Telus is upping its fixed wireless Internet speed game in rural communities across B.C. and Alberta

Telus yesterday announced it is using its Smart Hub technology and 5G network to bring faster fixed wireless Internet speeds to nearly 60 rural communities across British Columbia and Alberta by the end of the year. 

Residents in these communities will be the first in the country to access home Internet speeds of up to 100 Mbps over Telus’ 5G network, which is up to four times faster than speeds currently available through a 4G network. With these faster 5G Internet speeds, customers can simultaneously stream their favourite shows, game, surf the web, make video calls, and work or learn remotely, the company explained. 

Telus Smart Hub has a fixed wireless connection that uses the company’s 5G network to deliver faster home Internet speeds, making this an alternative for customers living in remote communities or areas that are more challenging to serve with a traditional broadband connection. Residents in Leduc, Alberta and Terrace, B.C., now have access to these fast speeds. The company says it will offer these speeds to communities across both provinces in the months ahead.

As part of Telus’ $54 billion investment in infrastructure and operations across Canada through 2024, the company’s 5G network already reaches 70 per cent of the Canadian population. It has connected customers in 744 urban and rural communities to its 5G network. Since 2013, Telus says it has invested more than $5 billion to connect 137 communities and 56 First Nations across B.C., Alberta, and parts of Quebec to its gigabit PureFibre network.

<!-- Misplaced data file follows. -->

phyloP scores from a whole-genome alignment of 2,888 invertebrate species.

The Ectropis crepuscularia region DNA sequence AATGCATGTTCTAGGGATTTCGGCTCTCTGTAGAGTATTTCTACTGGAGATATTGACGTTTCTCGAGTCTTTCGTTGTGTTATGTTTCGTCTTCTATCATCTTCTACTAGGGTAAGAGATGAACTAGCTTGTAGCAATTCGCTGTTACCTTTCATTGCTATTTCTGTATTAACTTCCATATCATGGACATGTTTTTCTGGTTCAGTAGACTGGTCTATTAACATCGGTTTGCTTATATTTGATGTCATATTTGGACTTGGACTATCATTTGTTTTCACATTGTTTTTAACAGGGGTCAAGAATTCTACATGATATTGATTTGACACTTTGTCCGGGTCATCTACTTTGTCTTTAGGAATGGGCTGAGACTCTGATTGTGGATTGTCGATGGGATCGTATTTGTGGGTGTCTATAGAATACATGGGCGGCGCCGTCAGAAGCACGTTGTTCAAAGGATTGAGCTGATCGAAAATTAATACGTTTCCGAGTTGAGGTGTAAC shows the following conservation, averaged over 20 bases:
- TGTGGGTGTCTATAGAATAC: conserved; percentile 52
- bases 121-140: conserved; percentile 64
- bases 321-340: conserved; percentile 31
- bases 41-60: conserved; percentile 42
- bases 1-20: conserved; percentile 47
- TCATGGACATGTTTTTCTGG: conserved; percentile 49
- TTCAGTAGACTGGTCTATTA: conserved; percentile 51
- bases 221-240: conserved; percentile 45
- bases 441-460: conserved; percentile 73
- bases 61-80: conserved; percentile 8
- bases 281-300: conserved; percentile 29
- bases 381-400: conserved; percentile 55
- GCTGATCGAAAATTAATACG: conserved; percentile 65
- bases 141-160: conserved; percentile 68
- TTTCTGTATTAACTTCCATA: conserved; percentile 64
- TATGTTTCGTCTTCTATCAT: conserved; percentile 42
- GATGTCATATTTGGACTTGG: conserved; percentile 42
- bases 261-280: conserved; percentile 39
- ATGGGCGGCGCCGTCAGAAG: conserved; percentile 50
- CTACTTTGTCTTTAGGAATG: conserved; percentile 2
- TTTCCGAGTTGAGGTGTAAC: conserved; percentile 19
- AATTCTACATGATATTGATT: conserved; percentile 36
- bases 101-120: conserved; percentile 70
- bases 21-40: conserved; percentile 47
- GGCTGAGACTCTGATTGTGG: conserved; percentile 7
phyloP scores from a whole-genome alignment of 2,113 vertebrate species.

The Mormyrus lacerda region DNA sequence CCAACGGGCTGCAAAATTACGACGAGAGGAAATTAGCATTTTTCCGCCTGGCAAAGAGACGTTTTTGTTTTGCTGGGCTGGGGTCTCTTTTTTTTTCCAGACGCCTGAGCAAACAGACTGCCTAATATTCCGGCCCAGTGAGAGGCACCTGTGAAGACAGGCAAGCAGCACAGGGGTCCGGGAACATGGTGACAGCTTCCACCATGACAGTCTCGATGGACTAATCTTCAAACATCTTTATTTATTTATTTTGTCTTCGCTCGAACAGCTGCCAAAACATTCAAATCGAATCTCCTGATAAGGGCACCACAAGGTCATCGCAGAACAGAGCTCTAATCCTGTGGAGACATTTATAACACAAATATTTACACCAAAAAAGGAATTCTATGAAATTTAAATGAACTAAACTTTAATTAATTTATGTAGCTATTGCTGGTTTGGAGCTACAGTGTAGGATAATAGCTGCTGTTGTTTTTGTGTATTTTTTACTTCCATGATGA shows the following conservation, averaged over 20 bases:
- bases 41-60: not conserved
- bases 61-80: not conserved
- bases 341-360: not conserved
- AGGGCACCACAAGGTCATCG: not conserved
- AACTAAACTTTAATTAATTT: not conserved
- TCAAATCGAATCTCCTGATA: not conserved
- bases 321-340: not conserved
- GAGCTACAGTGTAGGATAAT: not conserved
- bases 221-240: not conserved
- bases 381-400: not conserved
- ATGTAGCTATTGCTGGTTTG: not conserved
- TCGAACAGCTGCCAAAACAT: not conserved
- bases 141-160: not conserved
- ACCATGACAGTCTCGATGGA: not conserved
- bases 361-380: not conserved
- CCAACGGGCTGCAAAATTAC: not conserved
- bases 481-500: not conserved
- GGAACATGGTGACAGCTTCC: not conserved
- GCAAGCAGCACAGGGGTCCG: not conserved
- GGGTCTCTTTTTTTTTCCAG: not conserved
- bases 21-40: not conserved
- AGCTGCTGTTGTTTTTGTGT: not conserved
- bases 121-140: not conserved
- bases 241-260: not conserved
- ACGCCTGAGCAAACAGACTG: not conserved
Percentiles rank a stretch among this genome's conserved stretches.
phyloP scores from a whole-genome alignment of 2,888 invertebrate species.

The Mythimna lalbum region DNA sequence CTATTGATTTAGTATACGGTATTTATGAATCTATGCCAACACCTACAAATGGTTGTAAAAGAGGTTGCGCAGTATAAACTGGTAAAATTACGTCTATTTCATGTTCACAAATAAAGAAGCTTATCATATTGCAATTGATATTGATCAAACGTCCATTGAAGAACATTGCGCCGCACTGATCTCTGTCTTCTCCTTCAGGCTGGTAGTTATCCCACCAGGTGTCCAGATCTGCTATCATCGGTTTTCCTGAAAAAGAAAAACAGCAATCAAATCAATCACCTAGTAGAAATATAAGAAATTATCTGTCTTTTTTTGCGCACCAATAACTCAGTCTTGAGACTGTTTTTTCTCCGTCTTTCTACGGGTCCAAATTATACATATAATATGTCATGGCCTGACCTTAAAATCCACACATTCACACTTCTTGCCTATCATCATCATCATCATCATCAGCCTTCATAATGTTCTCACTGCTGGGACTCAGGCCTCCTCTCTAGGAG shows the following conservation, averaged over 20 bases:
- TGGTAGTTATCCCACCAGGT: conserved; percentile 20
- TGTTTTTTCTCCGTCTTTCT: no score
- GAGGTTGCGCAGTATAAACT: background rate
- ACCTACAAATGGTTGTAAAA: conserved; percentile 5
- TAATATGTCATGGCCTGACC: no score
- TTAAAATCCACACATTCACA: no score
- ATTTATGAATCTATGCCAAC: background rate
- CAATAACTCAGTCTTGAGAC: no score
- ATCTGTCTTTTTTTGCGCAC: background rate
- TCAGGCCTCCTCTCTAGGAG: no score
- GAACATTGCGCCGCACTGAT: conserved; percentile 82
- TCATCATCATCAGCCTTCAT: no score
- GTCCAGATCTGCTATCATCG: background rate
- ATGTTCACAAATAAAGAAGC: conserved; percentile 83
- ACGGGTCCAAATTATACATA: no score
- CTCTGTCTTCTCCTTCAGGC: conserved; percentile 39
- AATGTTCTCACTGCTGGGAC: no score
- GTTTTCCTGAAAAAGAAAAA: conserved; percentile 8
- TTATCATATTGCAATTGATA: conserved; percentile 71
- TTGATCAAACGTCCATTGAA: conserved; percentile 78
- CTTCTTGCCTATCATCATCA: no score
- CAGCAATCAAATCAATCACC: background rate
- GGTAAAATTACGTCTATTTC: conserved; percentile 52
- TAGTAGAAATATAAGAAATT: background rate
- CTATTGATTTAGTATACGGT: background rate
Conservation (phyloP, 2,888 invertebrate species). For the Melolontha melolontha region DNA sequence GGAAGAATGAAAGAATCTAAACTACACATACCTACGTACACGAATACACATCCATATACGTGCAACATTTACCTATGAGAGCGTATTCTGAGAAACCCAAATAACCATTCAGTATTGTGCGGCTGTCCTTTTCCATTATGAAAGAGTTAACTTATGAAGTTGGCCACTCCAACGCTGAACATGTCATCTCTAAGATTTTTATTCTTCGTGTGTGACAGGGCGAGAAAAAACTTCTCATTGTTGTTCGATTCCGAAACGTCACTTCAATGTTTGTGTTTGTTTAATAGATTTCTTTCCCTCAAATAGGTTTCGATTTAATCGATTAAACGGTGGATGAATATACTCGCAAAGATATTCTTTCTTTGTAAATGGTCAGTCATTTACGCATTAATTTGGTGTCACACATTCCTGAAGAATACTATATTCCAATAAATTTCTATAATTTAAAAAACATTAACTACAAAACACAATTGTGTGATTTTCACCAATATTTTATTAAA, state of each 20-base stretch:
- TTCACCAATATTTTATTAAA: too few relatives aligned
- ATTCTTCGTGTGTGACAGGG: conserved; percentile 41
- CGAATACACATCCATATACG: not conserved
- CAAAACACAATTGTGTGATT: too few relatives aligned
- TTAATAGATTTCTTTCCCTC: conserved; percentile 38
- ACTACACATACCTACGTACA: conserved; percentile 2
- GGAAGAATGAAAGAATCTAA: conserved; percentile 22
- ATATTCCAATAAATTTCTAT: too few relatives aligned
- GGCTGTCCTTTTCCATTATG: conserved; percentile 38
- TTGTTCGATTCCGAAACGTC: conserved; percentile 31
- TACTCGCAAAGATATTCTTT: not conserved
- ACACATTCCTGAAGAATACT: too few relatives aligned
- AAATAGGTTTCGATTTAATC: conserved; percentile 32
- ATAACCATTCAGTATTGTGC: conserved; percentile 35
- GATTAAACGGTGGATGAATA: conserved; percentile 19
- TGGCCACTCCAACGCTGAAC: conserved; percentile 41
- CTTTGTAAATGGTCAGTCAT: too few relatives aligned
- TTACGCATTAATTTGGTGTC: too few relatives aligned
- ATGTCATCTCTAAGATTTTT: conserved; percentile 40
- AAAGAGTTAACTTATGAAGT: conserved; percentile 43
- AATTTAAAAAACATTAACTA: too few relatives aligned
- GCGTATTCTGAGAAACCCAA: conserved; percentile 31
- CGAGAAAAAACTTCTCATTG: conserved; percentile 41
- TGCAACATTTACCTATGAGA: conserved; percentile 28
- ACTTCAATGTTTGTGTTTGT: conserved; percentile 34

“No matter where you live, you should have access to fast, reliable and secure wireless and Internet services. This marks the first time a Canadian company is using the speed and reliability of their 5G network to provide rural households with Internet speeds of up to 100 MBPS,” said Zainul Mawji, executive vice-president and president of Home Solutions & Customer Excellence at Telus. “It’s an innovation that bridges digital divides and ensures people in remote communities have the same online access as those living in urban areas. These continued investments in our world-leading networks are connecting more Canadians in rural areas to essential online services, such as healthcare, education, online and connected smart home security, and improving social and economic outcomes.”



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